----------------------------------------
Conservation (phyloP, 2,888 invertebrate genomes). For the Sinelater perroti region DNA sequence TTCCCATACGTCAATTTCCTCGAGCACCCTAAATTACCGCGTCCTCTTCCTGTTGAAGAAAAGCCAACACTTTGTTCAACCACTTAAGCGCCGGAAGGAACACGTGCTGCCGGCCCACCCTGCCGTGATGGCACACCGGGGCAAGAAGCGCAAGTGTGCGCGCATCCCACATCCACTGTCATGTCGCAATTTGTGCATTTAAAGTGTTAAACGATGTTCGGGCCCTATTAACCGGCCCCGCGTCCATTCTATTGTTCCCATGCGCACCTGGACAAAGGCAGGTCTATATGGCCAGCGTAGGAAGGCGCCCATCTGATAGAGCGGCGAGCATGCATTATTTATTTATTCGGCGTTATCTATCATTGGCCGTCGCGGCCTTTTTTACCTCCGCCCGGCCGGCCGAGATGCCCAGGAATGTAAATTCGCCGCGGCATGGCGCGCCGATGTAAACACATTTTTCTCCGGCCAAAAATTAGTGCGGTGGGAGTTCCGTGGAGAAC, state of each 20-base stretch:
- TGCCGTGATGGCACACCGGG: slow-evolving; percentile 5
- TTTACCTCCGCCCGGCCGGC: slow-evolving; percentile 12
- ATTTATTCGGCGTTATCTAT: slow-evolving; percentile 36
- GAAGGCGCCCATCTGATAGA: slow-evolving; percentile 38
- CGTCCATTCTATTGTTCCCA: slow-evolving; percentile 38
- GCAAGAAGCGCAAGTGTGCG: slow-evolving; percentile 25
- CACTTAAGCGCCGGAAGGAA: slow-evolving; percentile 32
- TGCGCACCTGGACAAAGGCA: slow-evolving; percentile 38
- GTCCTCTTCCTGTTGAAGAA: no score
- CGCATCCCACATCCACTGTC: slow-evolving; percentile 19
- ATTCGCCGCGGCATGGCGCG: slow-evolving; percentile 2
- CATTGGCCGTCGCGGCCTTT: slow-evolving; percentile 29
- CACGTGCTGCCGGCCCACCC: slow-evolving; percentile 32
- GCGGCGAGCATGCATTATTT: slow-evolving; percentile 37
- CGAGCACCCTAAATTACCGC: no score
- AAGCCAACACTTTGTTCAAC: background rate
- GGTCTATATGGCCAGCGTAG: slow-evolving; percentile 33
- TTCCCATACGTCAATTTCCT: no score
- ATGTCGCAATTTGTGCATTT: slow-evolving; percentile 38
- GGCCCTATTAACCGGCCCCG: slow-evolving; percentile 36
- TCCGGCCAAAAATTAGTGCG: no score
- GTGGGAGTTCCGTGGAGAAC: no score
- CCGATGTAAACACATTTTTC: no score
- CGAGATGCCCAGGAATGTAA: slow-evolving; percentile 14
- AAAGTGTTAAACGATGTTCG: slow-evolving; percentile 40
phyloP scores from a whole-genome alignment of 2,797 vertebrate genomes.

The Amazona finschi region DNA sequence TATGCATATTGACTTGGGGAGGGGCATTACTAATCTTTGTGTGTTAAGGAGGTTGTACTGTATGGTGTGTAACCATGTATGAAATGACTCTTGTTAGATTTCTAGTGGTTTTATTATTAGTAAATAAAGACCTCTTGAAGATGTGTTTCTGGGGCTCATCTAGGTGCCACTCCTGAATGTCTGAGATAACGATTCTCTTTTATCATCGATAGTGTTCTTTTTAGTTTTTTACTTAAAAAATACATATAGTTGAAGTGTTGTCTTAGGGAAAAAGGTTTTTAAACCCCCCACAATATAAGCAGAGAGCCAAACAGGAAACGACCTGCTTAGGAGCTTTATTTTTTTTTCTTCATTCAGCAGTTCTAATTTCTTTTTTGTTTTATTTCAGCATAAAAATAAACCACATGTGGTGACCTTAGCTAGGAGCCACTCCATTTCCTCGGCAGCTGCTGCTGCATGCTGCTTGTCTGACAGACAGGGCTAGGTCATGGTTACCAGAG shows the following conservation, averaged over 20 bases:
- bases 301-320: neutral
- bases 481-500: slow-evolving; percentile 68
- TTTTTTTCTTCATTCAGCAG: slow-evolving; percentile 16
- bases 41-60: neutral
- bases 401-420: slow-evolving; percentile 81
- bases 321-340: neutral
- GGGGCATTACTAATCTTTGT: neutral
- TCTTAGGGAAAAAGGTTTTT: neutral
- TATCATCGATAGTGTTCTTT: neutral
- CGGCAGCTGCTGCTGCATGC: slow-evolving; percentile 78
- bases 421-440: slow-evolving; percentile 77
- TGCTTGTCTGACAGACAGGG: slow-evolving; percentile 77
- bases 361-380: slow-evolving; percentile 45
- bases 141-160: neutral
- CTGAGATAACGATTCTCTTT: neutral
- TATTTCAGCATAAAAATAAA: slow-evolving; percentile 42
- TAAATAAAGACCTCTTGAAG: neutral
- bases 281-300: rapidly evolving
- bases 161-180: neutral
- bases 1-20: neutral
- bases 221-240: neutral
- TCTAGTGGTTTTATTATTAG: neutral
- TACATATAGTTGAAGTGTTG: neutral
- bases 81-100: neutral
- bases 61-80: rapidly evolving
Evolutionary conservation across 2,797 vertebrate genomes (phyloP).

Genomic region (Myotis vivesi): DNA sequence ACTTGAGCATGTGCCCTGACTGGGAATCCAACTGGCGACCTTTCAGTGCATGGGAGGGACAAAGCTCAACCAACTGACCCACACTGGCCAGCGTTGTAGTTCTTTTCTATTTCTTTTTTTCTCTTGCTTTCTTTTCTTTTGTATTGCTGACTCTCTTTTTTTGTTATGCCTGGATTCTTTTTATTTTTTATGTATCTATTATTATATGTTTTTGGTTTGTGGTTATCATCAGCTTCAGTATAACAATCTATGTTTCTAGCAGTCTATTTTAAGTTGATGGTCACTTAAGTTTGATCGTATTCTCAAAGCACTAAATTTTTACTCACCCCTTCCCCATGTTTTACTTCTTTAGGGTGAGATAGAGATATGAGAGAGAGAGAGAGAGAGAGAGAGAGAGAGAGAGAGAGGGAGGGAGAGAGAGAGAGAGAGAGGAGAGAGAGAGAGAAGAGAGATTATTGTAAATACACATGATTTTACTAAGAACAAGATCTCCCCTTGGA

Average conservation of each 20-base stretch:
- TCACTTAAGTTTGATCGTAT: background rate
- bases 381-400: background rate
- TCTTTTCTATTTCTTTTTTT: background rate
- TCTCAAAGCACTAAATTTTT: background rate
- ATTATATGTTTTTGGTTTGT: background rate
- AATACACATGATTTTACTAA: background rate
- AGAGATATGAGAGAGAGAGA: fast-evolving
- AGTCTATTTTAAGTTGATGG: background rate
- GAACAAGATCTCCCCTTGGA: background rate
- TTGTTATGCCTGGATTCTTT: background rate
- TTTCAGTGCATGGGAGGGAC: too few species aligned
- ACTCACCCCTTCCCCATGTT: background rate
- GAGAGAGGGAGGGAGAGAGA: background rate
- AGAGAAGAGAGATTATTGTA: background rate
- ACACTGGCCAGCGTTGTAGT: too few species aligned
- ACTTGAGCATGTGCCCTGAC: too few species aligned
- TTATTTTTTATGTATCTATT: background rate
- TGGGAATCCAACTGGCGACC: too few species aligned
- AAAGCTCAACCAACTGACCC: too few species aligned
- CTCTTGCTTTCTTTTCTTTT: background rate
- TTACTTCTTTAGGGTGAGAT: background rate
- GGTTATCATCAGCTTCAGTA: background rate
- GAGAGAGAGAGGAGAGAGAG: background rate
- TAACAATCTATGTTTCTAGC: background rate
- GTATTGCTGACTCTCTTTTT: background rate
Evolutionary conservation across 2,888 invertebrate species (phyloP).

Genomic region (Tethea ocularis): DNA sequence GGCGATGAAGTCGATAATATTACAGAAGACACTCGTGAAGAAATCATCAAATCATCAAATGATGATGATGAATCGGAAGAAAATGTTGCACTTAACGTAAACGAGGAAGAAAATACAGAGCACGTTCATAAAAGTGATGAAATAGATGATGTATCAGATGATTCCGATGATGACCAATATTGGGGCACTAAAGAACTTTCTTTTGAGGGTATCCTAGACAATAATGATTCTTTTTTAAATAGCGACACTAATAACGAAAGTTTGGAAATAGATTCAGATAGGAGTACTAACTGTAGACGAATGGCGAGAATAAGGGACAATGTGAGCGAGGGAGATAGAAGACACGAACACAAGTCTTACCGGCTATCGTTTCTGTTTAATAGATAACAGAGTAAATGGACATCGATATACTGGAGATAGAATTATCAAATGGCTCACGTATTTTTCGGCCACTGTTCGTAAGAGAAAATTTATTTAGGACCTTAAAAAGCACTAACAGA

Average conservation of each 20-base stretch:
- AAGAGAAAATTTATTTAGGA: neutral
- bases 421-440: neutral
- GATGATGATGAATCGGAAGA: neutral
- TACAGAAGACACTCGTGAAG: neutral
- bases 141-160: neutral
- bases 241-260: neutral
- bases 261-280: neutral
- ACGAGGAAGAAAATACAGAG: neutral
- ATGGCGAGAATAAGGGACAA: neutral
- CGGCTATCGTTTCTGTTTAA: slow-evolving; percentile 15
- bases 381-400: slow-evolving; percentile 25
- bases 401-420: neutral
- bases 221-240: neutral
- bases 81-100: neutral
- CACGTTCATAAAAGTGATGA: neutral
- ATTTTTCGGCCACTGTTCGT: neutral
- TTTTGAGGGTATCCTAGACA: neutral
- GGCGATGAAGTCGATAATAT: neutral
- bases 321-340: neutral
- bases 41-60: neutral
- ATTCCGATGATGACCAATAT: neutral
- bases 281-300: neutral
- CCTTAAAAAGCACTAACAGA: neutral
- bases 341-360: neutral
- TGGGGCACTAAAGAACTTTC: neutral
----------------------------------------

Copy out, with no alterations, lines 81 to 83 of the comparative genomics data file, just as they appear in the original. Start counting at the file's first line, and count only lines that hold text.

- GTATTGCTGACTCTCTTTTT: background rate
Evolutionary conservation across 2,888 invertebrate species (phyloP).

Genomic region (Tethea ocularis): DNA sequence GGCGATGAAGTCGATAATATTACAGAAGACACTCGTGAAGAAATCATCAAATCATCAAATGATGATGATGAATCGGAAGAAAATGTTGCACTTAACGTAAACGAGGAAGAAAATACAGAGCACGTTCATAAAAGTGATGAAATAGATGATGTATCAGATGATTCCGATGATGACCAATATTGGGGCACTAAAGAACTTTCTTTTGAGGGTATCCTAGACAATAATGATTCTTTTTTAAATAGCGACACTAATAACGAAAGTTTGGAAATAGATTCAGATAGGAGTACTAACTGTAGACGAATGGCGAGAATAAGGGACAATGTGAGCGAGGGAGATAGAAGACACGAACACAAGTCTTACCGGCTATCGTTTCTGTTTAATAGATAACAGAGTAAATGGACATCGATATACTGGAGATAGAATTATCAAATGGCTCACGTATTTTTCGGCCACTGTTCGTAAGAGAAAATTTATTTAGGACCTTAAAAAGCACTAACAGA